Studio: Relajaelcoco Jot Down is a black and white Spanish magazine directed by Brands & Roses and designed by relajaelcoco. This is a really nice combination of info graphics and editorial work in one project. Jot Down is a spanish-based magazine established in 2012, released quarterly throughout the year. What I like about the work is the fact that it is ALL black and white, yet remains interesting and resilient throughout. I featured a piece of black & white editorial work earlier that was entirely functional, but lacked any interest and ambition. This example, however, proves that that a lack of colour doesnâ€™t necessarily mean a dull piece of work. The interest is promoted through varying layouts, through interesting uses of typography and the use of striking imagery.
Interviews Catalogue & Jay Cover
Catalogue is an independent graphic design studio founded in 2010 based in the North of England. We specialise in design for print, branding, identity, books, exhibition and web. We work for both commercial clients and on self initiated projects. Extended self initiated projects include an independent publishing platrom Catalogue Library and a bi-annual magazine Library paper, both of which are stocked in shops all over the world.
1.Who/what are your biggest inspirations in graphic design? New styles of Graphic Design are what we enjoy. Sometimes clean and simple work, sometimes a little more ‘off the wall’. The progression of the practice is something that interests us and most likely something that inspired us to make a bi-annual magazine showcasing just that. 2.What would you say is the most impressive piece of printed material that you have seen, and why did it have such an impact on you? It’s hard to pin point one for one reason. We see so much material we love, sometimes it can be a shitty little zine that’s taken someone ten minutes to produce on a Xerox machine, sometimes it could be a nice heavy cloth bound book. A lot of the impact is the content, either serious and hard hitting, or quick and funny. If it is produced in a nice way then it’s a bonus, but when you become a designer working with small budgets and large ones it is easier to appreciate it all. 3.In your opinion, what is the purpose of printed material in a society dominated by digital media? It serves a purpose in many ways. People will always appreciate an object that they can hold an interact with, but again it completely depends on peoples opinions. As designers we like the book as an object and sometimes less of something we use for it’s primary function.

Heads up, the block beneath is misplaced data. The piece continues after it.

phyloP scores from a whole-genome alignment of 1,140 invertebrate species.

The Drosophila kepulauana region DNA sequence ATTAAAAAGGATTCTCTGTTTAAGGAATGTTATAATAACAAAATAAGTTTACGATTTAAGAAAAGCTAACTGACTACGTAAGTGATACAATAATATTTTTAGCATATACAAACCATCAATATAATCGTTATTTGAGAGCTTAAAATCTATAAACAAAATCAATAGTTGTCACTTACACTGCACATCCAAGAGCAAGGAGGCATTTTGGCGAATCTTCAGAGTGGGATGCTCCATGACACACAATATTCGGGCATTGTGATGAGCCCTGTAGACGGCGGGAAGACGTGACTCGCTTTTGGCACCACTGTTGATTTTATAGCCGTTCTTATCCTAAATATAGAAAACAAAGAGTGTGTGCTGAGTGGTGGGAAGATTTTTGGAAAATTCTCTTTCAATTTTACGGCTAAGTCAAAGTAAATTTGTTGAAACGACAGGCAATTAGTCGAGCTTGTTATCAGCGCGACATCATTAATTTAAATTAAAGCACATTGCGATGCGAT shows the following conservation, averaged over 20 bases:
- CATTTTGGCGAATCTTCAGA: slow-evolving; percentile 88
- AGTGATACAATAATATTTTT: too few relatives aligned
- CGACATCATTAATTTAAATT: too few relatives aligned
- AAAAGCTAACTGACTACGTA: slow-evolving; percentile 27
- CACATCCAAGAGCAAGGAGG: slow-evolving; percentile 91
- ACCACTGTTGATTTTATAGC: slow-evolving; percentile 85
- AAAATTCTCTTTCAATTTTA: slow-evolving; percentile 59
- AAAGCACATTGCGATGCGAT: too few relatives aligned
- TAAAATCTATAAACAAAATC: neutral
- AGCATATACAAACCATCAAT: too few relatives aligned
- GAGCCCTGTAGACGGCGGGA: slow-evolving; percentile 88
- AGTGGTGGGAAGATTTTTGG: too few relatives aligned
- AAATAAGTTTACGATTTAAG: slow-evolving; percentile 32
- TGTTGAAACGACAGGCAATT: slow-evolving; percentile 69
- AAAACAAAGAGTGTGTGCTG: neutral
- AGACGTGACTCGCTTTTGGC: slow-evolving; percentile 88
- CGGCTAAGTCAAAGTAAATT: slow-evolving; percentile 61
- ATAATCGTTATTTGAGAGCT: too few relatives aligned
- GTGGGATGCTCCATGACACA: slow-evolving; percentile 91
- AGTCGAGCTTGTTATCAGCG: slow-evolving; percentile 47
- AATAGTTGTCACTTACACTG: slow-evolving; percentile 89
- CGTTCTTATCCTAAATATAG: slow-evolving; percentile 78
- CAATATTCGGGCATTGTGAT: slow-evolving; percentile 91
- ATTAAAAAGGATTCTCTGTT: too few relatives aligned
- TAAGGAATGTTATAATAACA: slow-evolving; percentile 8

(Catalogue) Interview undertaken on 15/05/2013 via email.
1. Who/what are your biggest inspirations in your illustrative practice? My main direct visual influence is from pre-digital illustrative graphic design. Graphic designers who have an illustrative approach like Olle Eksell, Alan Fletcher, Edward Bawden, Milton Glaser, Alexander Girard, Bruno Munari & Ken Garland. I’m really into designers who focus more on an idea-led approach opposed to contemporary illustration that’s more focussed on style and embellishment. Generally imagery that is paired back and has an intelligent use of line & shape.
2. What would you say is the most impressive piece of printed material that you have seen, and why did it have such an impact on you? There’s not one particular piece of print, but old hard bound books, which utilise several print processes are always amazing objects to look at. There seems to be lots more time spent manufacturing these books and I guess the limitations they suffered compared to todays relative convenience in print gave rise to more creative and considerate use of what print processes were available. I have a couple of screenprints produced by Seripop which really set themselves aside from other prints, they really take screen-printing to it’s limit as a process.
3. In your opinion, what is the purpose of printed material in a society dominated by digital media? For one you can hang a print on your wall. Obviously it’s tangible, not-necessary to re-charge and view through a pre-defined interface or device. Having to experience digital media through a device is currently a limitation in digital media. With print you have more control over the format, which within certain forms of communication can dictate the context of information and how it is inferred by the spectator, so it’s role within communication is still very important. I guess ultimately it comes down to ways of reaching people and until digital media is wholly universal and adaptable within different environments, there will always be a place for print. Alongside that there’s a certain sentimentality amongst people about books and being able hold something, have a more encompassing sensory experience with information & imagery, which print offers more so than digital media.